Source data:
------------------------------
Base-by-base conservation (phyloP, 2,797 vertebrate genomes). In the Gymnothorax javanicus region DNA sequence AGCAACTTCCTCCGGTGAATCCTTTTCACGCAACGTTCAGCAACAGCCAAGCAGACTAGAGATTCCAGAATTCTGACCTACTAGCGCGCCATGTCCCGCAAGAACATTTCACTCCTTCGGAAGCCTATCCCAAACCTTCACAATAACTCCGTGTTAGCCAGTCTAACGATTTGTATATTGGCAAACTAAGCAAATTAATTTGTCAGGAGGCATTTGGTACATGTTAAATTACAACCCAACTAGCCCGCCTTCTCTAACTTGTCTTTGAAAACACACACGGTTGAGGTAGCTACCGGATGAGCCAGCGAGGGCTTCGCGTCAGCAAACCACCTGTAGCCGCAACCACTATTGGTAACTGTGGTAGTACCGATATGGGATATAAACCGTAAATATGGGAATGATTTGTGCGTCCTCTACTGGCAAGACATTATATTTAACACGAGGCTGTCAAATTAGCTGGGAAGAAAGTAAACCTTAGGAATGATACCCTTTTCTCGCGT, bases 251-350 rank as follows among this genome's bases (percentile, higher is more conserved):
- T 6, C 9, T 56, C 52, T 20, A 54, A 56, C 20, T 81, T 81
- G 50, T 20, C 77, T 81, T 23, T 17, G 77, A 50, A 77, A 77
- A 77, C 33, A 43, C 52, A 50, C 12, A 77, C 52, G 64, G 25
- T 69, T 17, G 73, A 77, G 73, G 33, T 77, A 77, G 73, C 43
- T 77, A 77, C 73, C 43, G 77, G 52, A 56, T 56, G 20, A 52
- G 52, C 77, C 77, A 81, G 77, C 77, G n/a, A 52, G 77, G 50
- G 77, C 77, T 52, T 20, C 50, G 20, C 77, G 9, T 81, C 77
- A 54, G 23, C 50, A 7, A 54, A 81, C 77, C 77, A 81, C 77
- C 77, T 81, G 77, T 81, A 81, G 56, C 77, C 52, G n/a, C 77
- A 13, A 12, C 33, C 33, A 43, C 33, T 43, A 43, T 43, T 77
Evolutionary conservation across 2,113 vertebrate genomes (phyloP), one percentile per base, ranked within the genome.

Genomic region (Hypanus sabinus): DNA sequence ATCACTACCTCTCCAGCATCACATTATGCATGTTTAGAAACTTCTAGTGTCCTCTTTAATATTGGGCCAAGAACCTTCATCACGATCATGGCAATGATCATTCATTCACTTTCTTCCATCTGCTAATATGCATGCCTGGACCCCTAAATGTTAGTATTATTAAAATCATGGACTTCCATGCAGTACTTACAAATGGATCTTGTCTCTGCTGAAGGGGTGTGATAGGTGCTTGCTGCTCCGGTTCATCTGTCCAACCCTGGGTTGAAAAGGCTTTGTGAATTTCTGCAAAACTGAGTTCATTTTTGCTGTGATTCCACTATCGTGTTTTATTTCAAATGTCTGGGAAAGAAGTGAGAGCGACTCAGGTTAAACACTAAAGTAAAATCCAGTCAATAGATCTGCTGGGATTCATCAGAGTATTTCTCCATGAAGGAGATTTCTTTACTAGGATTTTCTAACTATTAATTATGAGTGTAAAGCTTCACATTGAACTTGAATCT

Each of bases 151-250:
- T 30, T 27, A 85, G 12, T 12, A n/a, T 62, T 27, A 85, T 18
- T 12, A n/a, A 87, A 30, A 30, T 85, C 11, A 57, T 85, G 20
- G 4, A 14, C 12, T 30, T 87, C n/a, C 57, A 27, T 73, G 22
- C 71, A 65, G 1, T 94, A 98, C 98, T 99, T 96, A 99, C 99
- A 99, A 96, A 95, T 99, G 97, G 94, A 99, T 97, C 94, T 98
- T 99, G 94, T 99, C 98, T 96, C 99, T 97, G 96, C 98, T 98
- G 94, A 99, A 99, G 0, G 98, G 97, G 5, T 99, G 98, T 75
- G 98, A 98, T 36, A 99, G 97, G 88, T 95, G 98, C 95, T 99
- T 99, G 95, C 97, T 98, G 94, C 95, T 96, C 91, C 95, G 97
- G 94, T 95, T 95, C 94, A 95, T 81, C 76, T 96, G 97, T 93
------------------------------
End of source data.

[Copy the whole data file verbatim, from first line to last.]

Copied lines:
Base-by-base conservation (phyloP, 2,797 vertebrate genomes). In the Gymnothorax javanicus region DNA sequence AGCAACTTCCTCCGGTGAATCCTTTTCACGCAACGTTCAGCAACAGCCAAGCAGACTAGAGATTCCAGAATTCTGACCTACTAGCGCGCCATGTCCCGCAAGAACATTTCACTCCTTCGGAAGCCTATCCCAAACCTTCACAATAACTCCGTGTTAGCCAGTCTAACGATTTGTATATTGGCAAACTAAGCAAATTAATTTGTCAGGAGGCATTTGGTACATGTTAAATTACAACCCAACTAGCCCGCCTTCTCTAACTTGTCTTTGAAAACACACACGGTTGAGGTAGCTACCGGATGAGCCAGCGAGGGCTTCGCGTCAGCAAACCACCTGTAGCCGCAACCACTATTGGTAACTGTGGTAGTACCGATATGGGATATAAACCGTAAATATGGGAATGATTTGTGCGTCCTCTACTGGCAAGACATTATATTTAACACGAGGCTGTCAAATTAGCTGGGAAGAAAGTAAACCTTAGGAATGATACCCTTTTCTCGCGT, bases 251-350 rank as follows among this genome's bases (percentile, higher is more conserved):
- T 6, C 9, T 56, C 52, T 20, A 54, A 56, C 20, T 81, T 81
- G 50, T 20, C 77, T 81, T 23, T 17, G 77, A 50, A 77, A 77
- A 77, C 33, A 43, C 52, A 50, C 12, A 77, C 52, G 64, G 25
- T 69, T 17, G 73, A 77, G 73, G 33, T 77, A 77, G 73, C 43
- T 77, A 77, C 73, C 43, G 77, G 52, A 56, T 56, G 20, A 52
- G 52, C 77, C 77, A 81, G 77, C 77, G n/a, A 52, G 77, G 50
- G 77, C 77, T 52, T 20, C 50, G 20, C 77, G 9, T 81, C 77
- A 54, G 23, C 50, A 7, A 54, A 81, C 77, C 77, A 81, C 77
- C 77, T 81, G 77, T 81, A 81, G 56, C 77, C 52, G n/a, C 77
- A 13, A 12, C 33, C 33, A 43, C 33, T 43, A 43, T 43, T 77
Evolutionary conservation across 2,113 vertebrate genomes (phyloP), one percentile per base, ranked within the genome.

Genomic region (Hypanus sabinus): DNA sequence ATCACTACCTCTCCAGCATCACATTATGCATGTTTAGAAACTTCTAGTGTCCTCTTTAATATTGGGCCAAGAACCTTCATCACGATCATGGCAATGATCATTCATTCACTTTCTTCCATCTGCTAATATGCATGCCTGGACCCCTAAATGTTAGTATTATTAAAATCATGGACTTCCATGCAGTACTTACAAATGGATCTTGTCTCTGCTGAAGGGGTGTGATAGGTGCTTGCTGCTCCGGTTCATCTGTCCAACCCTGGGTTGAAAAGGCTTTGTGAATTTCTGCAAAACTGAGTTCATTTTTGCTGTGATTCCACTATCGTGTTTTATTTCAAATGTCTGGGAAAGAAGTGAGAGCGACTCAGGTTAAACACTAAAGTAAAATCCAGTCAATAGATCTGCTGGGATTCATCAGAGTATTTCTCCATGAAGGAGATTTCTTTACTAGGATTTTCTAACTATTAATTATGAGTGTAAAGCTTCACATTGAACTTGAATCT

Each of bases 151-250:
- T 30, T 27, A 85, G 12, T 12, A n/a, T 62, T 27, A 85, T 18
- T 12, A n/a, A 87, A 30, A 30, T 85, C 11, A 57, T 85, G 20
- G 4, A 14, C 12, T 30, T 87, C n/a, C 57, A 27, T 73, G 22
- C 71, A 65, G 1, T 94, A 98, C 98, T 99, T 96, A 99, C 99
- A 99, A 96, A 95, T 99, G 97, G 94, A 99, T 97, C 94, T 98
- T 99, G 94, T 99, C 98, T 96, C 99, T 97, G 96, C 98, T 98
- G 94, A 99, A 99, G 0, G 98, G 97, G 5, T 99, G 98, T 75
- G 98, A 98, T 36, A 99, G 97, G 88, T 95, G 98, C 95, T 99
- T 99, G 95, C 97, T 98, G 94, C 95, T 96, C 91, C 95, G 97
- G 94, T 95, T 95, C 94, A 95, T 81, C 76, T 96, G 97, T 93